About

Jack Wallen is an award-winning writer for TechRepublic and Linux.com. He’s an avid promoter of open source and the voice of The Android Expert. For more news about Jack Wallen, visit his website getjackd.net.

18 comments
Cybe R. Wizard
Cybe R. Wizard

"Will happen?"  It /has/ happened.  I bought my Pengpod 1000 running Lubuntu (and dual booting android) last April.

smileylizard
smileylizard

the reason i purchased a tablet with x86 architecture.

programit
programit

Unfortunately the ubuntu tablet wil probably be full of spyware, and tracking like the direction ubuntu has gone. And unfortunately will probably be directly monitored, logged and controlled by places like amazon, and canonical themselves in the name of money.

The direction that shuttleworth has gone in slowly turning ubuntu into yet another controlled, proprietary and monitored OS like IOS etc. is not supporting open source. Hence why many serious uses are abandoning ubuntu due to security and privacy concerns.

I also have grave doubt they would allow pure open source programs to run on it, and would bet the world that the kernel and bios would be extensively locked down, therefore NOT truly open source! 


Gisabun
Gisabun

I looked at the title and I knew that it was Jack Wallen who wrote this advertising piece.

dick.helander
dick.helander

If it should come a layer who could work android app on the standard  Linux desktops as well as on Ubuntu 

tablets. the ubuntu desktop should get a lot off more user.

frylock
frylock

I'd love to see it succeed, but I don't expect it to have any more impact than Ubuntu on the desktop. Which is to say, it will achieve a niche following (perhaps me included) but I doubt it will go beyond say 2% share. Viable, but not especially relevant. I don't know if that makes me a "naysayer"; I'm just trying to keep my expectations realistic.

3arn0wl
3arn0wl

I'd been thinking for a while that as Android & Ubuntu are both Linux, why don't Canonical just build a layer to accept Android apps? I'm not a techie, so I fully admit I don't know the full implications of that.  But I'm really glad that others (who are techie) are thinking about it seriously.  (Why spend time and effort rebuilding apps, when they're already built?)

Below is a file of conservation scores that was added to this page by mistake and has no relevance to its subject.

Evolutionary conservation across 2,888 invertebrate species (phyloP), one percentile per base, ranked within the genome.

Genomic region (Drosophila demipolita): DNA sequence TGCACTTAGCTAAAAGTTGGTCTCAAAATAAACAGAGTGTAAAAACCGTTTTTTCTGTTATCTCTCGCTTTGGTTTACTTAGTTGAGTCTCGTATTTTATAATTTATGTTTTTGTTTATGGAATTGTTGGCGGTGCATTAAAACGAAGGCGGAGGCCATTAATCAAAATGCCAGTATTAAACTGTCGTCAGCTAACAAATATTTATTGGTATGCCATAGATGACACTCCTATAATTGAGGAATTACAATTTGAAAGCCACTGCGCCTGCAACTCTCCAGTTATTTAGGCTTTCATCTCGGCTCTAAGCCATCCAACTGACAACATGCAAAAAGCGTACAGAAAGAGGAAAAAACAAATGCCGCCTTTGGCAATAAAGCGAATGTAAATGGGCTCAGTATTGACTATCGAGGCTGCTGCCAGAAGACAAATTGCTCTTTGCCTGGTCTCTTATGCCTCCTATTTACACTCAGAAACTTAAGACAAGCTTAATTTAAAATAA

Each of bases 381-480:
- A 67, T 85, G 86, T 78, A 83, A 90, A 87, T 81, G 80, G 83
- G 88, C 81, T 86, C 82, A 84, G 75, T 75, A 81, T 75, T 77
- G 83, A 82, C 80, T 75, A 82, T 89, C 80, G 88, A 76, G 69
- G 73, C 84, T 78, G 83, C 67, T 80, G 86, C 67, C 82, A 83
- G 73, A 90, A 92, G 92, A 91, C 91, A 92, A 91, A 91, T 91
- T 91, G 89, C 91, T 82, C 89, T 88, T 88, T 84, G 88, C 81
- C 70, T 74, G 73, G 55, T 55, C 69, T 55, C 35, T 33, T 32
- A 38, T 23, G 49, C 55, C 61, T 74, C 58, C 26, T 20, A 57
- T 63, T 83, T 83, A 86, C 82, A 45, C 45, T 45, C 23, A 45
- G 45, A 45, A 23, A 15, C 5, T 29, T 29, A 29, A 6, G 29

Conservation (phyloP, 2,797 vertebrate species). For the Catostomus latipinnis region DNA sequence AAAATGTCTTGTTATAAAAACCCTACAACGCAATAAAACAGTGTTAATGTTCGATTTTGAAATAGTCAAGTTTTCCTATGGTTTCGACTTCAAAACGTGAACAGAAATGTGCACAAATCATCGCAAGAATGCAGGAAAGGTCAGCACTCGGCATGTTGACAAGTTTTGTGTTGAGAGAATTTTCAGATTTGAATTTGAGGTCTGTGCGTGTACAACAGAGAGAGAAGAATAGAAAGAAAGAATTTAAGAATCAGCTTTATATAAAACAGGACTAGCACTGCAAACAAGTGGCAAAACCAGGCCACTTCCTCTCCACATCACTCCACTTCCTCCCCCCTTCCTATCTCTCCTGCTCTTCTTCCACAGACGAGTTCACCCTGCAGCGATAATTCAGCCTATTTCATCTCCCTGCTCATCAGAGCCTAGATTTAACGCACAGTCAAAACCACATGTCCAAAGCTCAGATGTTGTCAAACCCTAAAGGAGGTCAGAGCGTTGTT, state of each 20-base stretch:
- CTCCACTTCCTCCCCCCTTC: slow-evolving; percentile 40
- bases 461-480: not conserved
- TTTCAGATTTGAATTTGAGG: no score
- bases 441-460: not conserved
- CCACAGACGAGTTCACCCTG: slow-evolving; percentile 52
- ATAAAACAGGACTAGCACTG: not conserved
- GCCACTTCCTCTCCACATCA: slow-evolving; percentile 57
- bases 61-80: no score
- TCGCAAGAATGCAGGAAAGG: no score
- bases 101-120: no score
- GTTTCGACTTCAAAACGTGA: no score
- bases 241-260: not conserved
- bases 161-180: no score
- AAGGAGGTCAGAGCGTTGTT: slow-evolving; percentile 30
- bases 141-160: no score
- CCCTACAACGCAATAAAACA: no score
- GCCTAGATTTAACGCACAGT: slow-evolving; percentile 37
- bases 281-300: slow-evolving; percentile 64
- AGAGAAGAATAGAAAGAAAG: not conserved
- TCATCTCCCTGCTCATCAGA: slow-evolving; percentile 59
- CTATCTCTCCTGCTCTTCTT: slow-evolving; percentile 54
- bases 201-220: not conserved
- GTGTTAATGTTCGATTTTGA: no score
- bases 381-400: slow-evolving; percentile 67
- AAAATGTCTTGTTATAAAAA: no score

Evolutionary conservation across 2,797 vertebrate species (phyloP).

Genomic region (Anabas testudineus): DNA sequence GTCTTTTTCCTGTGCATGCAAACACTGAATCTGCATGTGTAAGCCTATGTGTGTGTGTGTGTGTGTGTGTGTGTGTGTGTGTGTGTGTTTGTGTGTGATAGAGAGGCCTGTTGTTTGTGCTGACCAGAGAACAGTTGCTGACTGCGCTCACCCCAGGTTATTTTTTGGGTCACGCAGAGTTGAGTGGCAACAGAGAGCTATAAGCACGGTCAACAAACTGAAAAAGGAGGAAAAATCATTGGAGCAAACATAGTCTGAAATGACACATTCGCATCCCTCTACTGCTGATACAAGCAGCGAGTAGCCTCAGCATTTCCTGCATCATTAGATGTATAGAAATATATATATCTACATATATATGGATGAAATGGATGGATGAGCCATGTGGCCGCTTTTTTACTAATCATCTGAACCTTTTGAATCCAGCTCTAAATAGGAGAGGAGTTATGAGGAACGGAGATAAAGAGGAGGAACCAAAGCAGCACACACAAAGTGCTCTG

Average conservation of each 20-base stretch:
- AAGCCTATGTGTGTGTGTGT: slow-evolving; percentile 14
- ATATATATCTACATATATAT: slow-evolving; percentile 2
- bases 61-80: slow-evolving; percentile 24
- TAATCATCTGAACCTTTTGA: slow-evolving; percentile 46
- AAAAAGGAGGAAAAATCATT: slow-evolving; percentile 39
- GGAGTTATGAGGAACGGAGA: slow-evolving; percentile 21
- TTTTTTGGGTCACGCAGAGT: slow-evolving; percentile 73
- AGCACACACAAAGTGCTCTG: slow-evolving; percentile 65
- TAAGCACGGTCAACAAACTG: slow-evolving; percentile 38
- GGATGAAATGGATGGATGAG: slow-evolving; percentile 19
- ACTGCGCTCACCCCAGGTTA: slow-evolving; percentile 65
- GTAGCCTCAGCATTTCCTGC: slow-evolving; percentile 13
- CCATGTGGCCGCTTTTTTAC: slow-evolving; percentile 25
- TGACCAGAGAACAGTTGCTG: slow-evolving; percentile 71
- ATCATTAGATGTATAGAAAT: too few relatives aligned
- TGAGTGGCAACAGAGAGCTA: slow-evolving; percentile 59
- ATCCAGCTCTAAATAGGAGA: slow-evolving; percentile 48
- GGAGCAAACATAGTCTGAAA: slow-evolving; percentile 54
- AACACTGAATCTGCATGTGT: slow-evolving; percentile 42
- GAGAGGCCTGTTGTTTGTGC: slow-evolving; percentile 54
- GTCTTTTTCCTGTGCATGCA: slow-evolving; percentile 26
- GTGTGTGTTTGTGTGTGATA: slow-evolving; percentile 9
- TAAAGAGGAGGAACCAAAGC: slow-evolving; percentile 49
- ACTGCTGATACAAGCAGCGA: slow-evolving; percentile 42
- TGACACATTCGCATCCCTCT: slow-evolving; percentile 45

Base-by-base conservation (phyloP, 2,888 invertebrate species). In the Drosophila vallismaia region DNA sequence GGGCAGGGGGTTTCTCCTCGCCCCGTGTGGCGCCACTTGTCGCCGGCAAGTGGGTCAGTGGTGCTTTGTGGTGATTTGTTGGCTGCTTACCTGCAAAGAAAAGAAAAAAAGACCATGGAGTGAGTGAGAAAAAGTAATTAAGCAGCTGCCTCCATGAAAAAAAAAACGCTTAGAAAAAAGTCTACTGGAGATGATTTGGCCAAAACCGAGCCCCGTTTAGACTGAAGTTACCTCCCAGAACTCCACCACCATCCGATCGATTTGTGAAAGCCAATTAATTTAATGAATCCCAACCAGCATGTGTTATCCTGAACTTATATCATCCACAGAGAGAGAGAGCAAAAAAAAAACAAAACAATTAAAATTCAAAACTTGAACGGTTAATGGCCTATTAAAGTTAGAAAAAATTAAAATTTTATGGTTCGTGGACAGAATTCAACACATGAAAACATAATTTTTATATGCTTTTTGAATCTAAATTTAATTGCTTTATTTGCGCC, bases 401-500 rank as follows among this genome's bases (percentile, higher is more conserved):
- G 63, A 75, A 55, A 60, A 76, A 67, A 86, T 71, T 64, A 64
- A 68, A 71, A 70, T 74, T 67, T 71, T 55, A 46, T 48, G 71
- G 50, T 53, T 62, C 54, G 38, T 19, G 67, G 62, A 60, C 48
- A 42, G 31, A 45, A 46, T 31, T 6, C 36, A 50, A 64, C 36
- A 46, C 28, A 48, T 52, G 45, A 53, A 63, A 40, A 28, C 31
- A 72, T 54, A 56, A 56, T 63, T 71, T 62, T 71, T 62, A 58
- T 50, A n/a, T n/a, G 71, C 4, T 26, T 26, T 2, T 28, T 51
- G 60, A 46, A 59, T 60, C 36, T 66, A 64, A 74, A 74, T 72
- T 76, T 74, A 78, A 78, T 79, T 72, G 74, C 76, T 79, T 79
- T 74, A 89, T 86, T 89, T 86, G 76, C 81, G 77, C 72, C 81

I'd love some apps on my desktop!  Heck, I'd love to have just ONE 'desktop', which is where Canonical are trying to go with this. 

Bring it, Canonical!

Vpoqol5
Vpoqol5

 Android app support on ubuntu touch won't happen.

There is a mail on ubuntu-phone list date June 26 explaining from developers with detailed reasons why it wont happen so please correct that.


Basically they say for that kind of support they would have to port complete android sdk and then maintain and test the whole android api as it changes with new releases. Something that neither blackberry nor jolla had done completely (in blackberry 10.2 android 4.2.2 support is yet to come while jolla states *most* apps will be supported and they are (practically) creators of libhybris which allows loading software for android) with all their personnel and determination.

zeke123
zeke123

Android is Linux so this will be just a different version of Linux just like MythTV and PCLinuxOS and Puppy are all different versions of Linux.

As Ubuntu moves away from the other distros in terms of graphic displays and other parts of the GNU part of GNU-Linux distros, it will resemble less a Fedora and more an Android.

And my Chrome OS laptop? its Linux too.
Just as is my Raspberry Pi.


I dont need a full distro on my tablet just like most of my Windows friends dont need a full version 8.

I do hope however that when this does happen that it will be able to run Android apps, its the only way this could be remotely interesting to people who otherwise woudlnt care about FLOSS.


Ive got money put away for the Vivaldi (KDE) tablet. It shipped 3-4months ago the ones for QA Testing 

and have just released the Improv prototyping board which will keep me busy until then but has moved the Vivaldi back some..